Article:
We’ve become so accustomed to operating in our own bubbles, keeping everyone else on the periphery, that when we do encounter someone who has the capacity to slip inside our borders just a bit, we often shut it down. We question their authenticity. We are skeptical of their motives. And we allow our own insecurities, fears, and past hurts to overpower the potential for a genuine connection of any kind.

That’s such a cheerless way to live.

We’ve lost it. Trying to develop bona-fide relationships and even truly trying to get to know someone now comes across as something too intense. We label those people crazy. Needy. Desperate. Weird. And we distance ourselves from them.

Particularly in the dating scene this theme exists. People mistake kindness for desire. I was recently told, “I think you’re in marriage mode and you just need to be in date mode.” While it’s true that my brain is more wired for long term commitment, I was simply trying to get to know the person. But people are so uncomfortable with below the surface communication that it apparently makes them feel like you want to marry them rather than get to know them.

I’ve also had genuine friendships with people in which it’s clear there’s a level of mutual love for each other; yet, when even the thought of the “L” word presents itself, it’s shut down in a New York minute.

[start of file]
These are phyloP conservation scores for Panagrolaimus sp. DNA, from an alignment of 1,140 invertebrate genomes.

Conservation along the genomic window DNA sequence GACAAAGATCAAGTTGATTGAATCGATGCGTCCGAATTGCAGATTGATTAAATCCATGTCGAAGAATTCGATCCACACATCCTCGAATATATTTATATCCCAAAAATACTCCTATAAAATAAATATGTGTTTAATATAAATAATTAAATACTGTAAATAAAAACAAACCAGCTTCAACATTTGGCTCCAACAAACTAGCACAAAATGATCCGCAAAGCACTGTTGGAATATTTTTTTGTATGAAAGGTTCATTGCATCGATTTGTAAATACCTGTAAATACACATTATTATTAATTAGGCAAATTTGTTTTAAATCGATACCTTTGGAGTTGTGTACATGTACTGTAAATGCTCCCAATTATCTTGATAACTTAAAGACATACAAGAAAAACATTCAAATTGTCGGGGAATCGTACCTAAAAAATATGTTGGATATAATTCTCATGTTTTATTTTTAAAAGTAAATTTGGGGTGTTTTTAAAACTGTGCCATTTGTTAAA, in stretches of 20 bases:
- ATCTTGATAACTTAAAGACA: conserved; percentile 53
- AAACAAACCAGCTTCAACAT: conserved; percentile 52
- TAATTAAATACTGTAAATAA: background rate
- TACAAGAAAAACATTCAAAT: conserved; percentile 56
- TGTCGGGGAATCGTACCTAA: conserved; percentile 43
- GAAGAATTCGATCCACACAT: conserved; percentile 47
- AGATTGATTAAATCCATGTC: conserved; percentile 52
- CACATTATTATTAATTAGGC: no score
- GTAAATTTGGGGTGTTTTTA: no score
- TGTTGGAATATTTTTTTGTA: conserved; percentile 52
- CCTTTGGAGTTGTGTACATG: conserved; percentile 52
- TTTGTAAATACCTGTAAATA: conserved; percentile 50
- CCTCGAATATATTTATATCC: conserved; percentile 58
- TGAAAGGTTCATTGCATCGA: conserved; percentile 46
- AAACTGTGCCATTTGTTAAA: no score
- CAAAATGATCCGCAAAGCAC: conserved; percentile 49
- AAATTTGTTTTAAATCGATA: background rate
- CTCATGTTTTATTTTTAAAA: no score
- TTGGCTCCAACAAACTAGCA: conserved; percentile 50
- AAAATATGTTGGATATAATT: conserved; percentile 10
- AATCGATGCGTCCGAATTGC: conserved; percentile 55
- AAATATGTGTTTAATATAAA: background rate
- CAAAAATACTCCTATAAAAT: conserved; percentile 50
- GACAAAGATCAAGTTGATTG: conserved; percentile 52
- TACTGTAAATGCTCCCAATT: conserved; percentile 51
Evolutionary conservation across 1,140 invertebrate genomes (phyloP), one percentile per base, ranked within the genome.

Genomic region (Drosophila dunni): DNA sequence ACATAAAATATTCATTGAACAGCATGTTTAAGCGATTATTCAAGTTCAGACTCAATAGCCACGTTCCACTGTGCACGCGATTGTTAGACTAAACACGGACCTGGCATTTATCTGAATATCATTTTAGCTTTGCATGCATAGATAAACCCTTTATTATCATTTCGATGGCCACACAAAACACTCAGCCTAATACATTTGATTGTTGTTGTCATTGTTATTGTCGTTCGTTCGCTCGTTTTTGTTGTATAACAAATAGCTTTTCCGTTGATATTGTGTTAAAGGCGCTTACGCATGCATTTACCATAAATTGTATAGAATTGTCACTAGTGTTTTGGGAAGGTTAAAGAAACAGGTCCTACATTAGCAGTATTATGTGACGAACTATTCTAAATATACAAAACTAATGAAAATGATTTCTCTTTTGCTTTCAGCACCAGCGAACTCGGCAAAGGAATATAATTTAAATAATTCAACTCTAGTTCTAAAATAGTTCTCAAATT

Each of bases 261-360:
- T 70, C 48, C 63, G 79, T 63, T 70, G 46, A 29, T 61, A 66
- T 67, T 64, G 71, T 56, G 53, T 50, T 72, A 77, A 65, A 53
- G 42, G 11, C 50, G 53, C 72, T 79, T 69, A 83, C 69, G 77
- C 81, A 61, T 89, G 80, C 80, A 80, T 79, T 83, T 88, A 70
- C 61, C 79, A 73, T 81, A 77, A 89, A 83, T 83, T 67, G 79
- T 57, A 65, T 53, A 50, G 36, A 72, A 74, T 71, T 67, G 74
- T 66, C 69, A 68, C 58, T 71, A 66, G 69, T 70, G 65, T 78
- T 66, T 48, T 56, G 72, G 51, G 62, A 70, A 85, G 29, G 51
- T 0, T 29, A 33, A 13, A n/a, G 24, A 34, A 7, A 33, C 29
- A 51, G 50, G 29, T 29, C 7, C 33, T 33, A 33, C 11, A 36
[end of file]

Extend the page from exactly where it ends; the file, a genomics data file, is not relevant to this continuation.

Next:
We think that saying we love someone means something it isn’t allowed to mean. That if we give a genuine piece of ourselves, maybe we won’t ever get it back.

But isn’t that the point of relationships? To give and receive levels of affection we simply cannot create alone?

Operating from that principle, we don’t lose anything by giving of ourselves. In fact, we have everything to gain. Yet living in this protective bubble of fear and resistance, we are creating the exact thing we dread: We are creating a world of solitude and disconnection where we watch each other from behind our glass walls but never really reach each other.

The fact is that loving others brings to the surface our own mortality. It reminds us that we could lose things. That we aren’t invincible and that our hearts really do beat and bleed. That’s painful.

Regardless of what level your heart operates in connection to certain people, we have to stop being afraid of love. In order to not fear love, we have to first not fear our own hearts. We have to first learn to trust ourselves and crack the window to our own souls before it will ever feel safe to let someone else in.

Until we figure out that piece, I don’t think we will ever get the kind of love and fulfillment in relationships (of any kind) we truly desire.


Relephant read:

3 Steps to Cracking your Heart Wide Open & Letting the Light Shine In.



Author: Rachael Boley

Apprentice Editor: Taija Jackson/Editor: Erin Lawson

Photo: Flickr/Helga Weber  // Flickr/Suzanna Fernandez